Recently, Qlusters announced some of the progress it is making with openQRM, its open source systems management solution for virtual environments and data center automation. Since the product was launched in January, Qlusters has seen more than 17,000 downloads, and the number of active contributors to the project has doubled. It has also garnered some recognition in the form of achieving finalist level in three categories of SourceForge's first annual community Choice Awards, and was named "One to Watch" in a recent review of open source systems management solutions by Computer Business Review. In May Qlusters co-founded the Open Management Consortium, which seeks to establish conventions and standards to enable open source integration and interoperability. Qlusters launched this group along with five other companies, and there are now more than twenty members. The cofounders include Ayamon, Emu Software, Symbiot, Webmin, and Zenoss.
It is no secret that Novell has been losing legacy Netware customers. It is also no secret that incoming CEO Ron Hovsepian has been directed by the board to turn things around quickly – some say within six months. The question is whether putting a super salesman like Hovsepian in charge of the show is the answer or does the problem lay with Novell’s overall business strategy.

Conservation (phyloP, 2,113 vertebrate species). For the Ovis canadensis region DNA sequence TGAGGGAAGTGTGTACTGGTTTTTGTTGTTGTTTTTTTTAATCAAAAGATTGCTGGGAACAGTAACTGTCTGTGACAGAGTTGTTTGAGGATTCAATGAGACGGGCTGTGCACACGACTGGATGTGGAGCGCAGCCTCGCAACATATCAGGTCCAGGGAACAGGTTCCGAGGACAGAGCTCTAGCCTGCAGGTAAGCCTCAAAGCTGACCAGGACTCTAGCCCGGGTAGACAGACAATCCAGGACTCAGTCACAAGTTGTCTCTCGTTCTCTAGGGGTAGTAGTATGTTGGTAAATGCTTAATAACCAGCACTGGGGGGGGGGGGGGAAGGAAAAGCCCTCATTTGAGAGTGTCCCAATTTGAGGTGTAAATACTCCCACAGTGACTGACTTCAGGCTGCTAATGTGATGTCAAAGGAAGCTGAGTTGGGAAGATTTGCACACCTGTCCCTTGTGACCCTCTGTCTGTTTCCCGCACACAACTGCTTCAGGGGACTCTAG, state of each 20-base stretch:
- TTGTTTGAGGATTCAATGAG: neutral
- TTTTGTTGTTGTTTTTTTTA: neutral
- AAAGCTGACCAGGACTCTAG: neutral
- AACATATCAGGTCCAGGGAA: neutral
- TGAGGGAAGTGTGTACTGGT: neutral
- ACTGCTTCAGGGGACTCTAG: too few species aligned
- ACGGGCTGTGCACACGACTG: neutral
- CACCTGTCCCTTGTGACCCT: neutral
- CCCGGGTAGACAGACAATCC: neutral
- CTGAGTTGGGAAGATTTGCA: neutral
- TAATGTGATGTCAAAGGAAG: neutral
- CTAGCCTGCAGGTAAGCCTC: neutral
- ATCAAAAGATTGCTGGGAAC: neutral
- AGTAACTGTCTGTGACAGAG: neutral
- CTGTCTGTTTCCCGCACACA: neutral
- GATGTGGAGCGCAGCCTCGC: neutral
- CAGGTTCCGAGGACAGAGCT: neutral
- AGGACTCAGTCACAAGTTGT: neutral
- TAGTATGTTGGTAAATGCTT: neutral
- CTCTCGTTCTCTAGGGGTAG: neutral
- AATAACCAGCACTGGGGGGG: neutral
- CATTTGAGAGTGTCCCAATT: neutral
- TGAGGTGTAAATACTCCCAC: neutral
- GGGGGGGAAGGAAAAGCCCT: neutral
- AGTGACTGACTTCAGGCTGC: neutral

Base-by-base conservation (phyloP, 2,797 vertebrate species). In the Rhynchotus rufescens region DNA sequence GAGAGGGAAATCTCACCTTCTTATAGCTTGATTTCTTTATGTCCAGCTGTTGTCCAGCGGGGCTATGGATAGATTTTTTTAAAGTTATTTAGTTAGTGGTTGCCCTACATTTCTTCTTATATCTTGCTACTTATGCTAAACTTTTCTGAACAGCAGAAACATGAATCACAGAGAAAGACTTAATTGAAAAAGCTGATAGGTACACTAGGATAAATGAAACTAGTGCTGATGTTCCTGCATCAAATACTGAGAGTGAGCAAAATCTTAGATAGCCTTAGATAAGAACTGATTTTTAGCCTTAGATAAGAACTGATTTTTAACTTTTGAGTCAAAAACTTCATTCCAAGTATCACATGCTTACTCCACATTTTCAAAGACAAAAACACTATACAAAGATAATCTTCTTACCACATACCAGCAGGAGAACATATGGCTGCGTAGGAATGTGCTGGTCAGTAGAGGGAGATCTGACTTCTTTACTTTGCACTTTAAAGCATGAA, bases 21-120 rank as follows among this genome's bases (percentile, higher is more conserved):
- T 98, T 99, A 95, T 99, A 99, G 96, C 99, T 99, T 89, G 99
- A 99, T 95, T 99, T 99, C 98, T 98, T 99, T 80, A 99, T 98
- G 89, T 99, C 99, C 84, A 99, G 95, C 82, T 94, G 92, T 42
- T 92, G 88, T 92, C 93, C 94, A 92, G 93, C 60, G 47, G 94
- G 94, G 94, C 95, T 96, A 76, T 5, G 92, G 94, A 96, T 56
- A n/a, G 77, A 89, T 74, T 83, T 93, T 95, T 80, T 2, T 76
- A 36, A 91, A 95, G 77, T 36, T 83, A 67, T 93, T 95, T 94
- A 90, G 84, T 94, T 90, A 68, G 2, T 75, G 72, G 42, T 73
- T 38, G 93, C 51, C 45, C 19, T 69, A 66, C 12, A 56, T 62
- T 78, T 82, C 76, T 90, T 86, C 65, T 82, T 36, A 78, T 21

Network Appliance recently introduced an operating system to power its storage for high-performance Linux computing clusters in large-scale computational systems.
Mike Rudolph To Lead The SourceForge.net Marketplace Effort
Forging ahead with the same business model for more than 12 years might seem old hat to some in the constantly changing world of information technology, but business customers say Red Hat wears it well.
The issue of open source languages and the availability of development tools is a thought process I was having the other day. One of the key tools in the GNU space is the GNU C compiler. Up until its availability on Unix (long before the Linux kernel came on the scene), developing on Unix was limited to whatever tools were made available by the Unix vendor.
India, once seen as fertile ground for open-source software, has yet to embrace the development model in the way many hoped it would. As a developing country with an emerging pool of talented, industrious programmers, India was once seen as a natural fit for open-source software. But today, while the country has software developers by the thousand, only a fraction of them do work in the open-source area.